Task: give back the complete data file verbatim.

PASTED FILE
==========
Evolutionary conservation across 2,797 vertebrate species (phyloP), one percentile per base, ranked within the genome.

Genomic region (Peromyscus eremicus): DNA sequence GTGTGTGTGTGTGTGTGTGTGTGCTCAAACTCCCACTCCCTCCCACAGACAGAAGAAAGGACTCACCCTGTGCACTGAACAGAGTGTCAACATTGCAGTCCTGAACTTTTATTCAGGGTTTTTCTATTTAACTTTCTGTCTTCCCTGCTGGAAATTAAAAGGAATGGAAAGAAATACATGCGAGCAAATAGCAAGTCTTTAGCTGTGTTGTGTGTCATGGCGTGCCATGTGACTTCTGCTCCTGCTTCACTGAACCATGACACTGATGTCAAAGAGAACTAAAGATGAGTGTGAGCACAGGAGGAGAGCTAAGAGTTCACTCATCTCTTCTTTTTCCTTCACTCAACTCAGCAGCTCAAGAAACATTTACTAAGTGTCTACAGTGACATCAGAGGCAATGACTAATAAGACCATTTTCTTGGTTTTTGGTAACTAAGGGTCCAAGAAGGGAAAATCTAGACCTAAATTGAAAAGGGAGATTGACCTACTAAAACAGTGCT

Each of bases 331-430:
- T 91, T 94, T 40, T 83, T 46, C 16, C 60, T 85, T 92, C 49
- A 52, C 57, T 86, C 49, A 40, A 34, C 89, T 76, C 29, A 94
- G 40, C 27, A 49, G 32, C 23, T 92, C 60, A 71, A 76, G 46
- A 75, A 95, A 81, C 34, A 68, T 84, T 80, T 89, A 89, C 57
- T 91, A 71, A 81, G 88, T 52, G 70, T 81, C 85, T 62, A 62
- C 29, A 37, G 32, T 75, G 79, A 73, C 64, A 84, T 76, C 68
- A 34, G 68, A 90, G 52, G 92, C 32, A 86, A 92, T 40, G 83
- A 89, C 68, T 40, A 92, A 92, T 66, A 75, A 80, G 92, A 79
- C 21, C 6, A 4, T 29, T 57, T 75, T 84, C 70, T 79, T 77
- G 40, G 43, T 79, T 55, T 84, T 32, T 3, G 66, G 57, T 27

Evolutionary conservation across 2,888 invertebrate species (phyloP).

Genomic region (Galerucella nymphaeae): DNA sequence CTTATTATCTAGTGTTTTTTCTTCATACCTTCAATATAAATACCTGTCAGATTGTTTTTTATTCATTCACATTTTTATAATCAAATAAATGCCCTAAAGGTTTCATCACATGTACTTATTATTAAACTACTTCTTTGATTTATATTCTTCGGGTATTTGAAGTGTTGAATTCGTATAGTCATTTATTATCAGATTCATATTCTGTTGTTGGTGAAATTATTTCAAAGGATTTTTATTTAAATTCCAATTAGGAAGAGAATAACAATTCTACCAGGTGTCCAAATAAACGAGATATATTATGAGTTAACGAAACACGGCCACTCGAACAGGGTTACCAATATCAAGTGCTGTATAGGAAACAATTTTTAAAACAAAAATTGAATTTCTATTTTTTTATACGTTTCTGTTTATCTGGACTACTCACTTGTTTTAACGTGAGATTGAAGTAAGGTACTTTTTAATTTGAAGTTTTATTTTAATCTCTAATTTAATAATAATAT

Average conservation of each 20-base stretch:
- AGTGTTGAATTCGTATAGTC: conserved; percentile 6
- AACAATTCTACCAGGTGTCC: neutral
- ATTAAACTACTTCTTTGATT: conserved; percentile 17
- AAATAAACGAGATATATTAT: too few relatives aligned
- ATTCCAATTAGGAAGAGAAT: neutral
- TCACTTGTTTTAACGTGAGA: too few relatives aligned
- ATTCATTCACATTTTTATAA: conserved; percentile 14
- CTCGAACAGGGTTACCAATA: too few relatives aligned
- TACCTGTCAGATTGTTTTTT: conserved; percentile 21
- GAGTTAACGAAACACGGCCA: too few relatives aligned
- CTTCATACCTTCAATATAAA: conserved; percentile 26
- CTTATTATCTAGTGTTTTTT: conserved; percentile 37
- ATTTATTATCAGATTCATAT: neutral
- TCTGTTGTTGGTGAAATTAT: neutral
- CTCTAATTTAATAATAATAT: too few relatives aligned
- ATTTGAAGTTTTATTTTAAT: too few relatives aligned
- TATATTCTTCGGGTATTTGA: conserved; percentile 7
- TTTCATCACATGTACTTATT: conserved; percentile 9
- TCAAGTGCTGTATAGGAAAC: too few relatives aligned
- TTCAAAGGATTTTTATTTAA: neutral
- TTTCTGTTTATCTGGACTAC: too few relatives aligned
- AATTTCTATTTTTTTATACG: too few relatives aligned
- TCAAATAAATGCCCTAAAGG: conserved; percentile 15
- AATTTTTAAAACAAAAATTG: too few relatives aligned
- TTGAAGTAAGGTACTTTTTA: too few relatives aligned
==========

Evolutionary conservation across 2,797 vertebrate species (phyloP), one percentile per base, ranked within the genome.

Genomic region (Peromyscus eremicus): DNA sequence GTGTGTGTGTGTGTGTGTGTGTGCTCAAACTCCCACTCCCTCCCACAGACAGAAGAAAGGACTCACCCTGTGCACTGAACAGAGTGTCAACATTGCAGTCCTGAACTTTTATTCAGGGTTTTTCTATTTAACTTTCTGTCTTCCCTGCTGGAAATTAAAAGGAATGGAAAGAAATACATGCGAGCAAATAGCAAGTCTTTAGCTGTGTTGTGTGTCATGGCGTGCCATGTGACTTCTGCTCCTGCTTCACTGAACCATGACACTGATGTCAAAGAGAACTAAAGATGAGTGTGAGCACAGGAGGAGAGCTAAGAGTTCACTCATCTCTTCTTTTTCCTTCACTCAACTCAGCAGCTCAAGAAACATTTACTAAGTGTCTACAGTGACATCAGAGGCAATGACTAATAAGACCATTTTCTTGGTTTTTGGTAACTAAGGGTCCAAGAAGGGAAAATCTAGACCTAAATTGAAAAGGGAGATTGACCTACTAAAACAGTGCT

Each of bases 331-430:
- T 91, T 94, T 40, T 83, T 46, C 16, C 60, T 85, T 92, C 49
- A 52, C 57, T 86, C 49, A 40, A 34, C 89, T 76, C 29, A 94
- G 40, C 27, A 49, G 32, C 23, T 92, C 60, A 71, A 76, G 46
- A 75, A 95, A 81, C 34, A 68, T 84, T 80, T 89, A 89, C 57
- T 91, A 71, A 81, G 88, T 52, G 70, T 81, C 85, T 62, A 62
- C 29, A 37, G 32, T 75, G 79, A 73, C 64, A 84, T 76, C 68
- A 34, G 68, A 90, G 52, G 92, C 32, A 86, A 92, T 40, G 83
- A 89, C 68, T 40, A 92, A 92, T 66, A 75, A 80, G 92, A 79
- C 21, C 6, A 4, T 29, T 57, T 75, T 84, C 70, T 79, T 77
- G 40, G 43, T 79, T 55, T 84, T 32, T 3, G 66, G 57, T 27

Evolutionary conservation across 2,888 invertebrate species (phyloP).

Genomic region (Galerucella nymphaeae): DNA sequence CTTATTATCTAGTGTTTTTTCTTCATACCTTCAATATAAATACCTGTCAGATTGTTTTTTATTCATTCACATTTTTATAATCAAATAAATGCCCTAAAGGTTTCATCACATGTACTTATTATTAAACTACTTCTTTGATTTATATTCTTCGGGTATTTGAAGTGTTGAATTCGTATAGTCATTTATTATCAGATTCATATTCTGTTGTTGGTGAAATTATTTCAAAGGATTTTTATTTAAATTCCAATTAGGAAGAGAATAACAATTCTACCAGGTGTCCAAATAAACGAGATATATTATGAGTTAACGAAACACGGCCACTCGAACAGGGTTACCAATATCAAGTGCTGTATAGGAAACAATTTTTAAAACAAAAATTGAATTTCTATTTTTTTATACGTTTCTGTTTATCTGGACTACTCACTTGTTTTAACGTGAGATTGAAGTAAGGTACTTTTTAATTTGAAGTTTTATTTTAATCTCTAATTTAATAATAATAT

Average conservation of each 20-base stretch:
- AGTGTTGAATTCGTATAGTC: conserved; percentile 6
- AACAATTCTACCAGGTGTCC: neutral
- ATTAAACTACTTCTTTGATT: conserved; percentile 17
- AAATAAACGAGATATATTAT: too few relatives aligned
- ATTCCAATTAGGAAGAGAAT: neutral
- TCACTTGTTTTAACGTGAGA: too few relatives aligned
- ATTCATTCACATTTTTATAA: conserved; percentile 14
- CTCGAACAGGGTTACCAATA: too few relatives aligned
- TACCTGTCAGATTGTTTTTT: conserved; percentile 21
- GAGTTAACGAAACACGGCCA: too few relatives aligned
- CTTCATACCTTCAATATAAA: conserved; percentile 26
- CTTATTATCTAGTGTTTTTT: conserved; percentile 37
- ATTTATTATCAGATTCATAT: neutral
- TCTGTTGTTGGTGAAATTAT: neutral
- CTCTAATTTAATAATAATAT: too few relatives aligned
- ATTTGAAGTTTTATTTTAAT: too few relatives aligned
- TATATTCTTCGGGTATTTGA: conserved; percentile 7
- TTTCATCACATGTACTTATT: conserved; percentile 9
- TCAAGTGCTGTATAGGAAAC: too few relatives aligned
- TTCAAAGGATTTTTATTTAA: neutral
- TTTCTGTTTATCTGGACTAC: too few relatives aligned
- AATTTCTATTTTTTTATACG: too few relatives aligned
- TCAAATAAATGCCCTAAAGG: conserved; percentile 15
- AATTTTTAAAACAAAAATTG: too few relatives aligned
- TTGAAGTAAGGTACTTTTTA: too few relatives aligned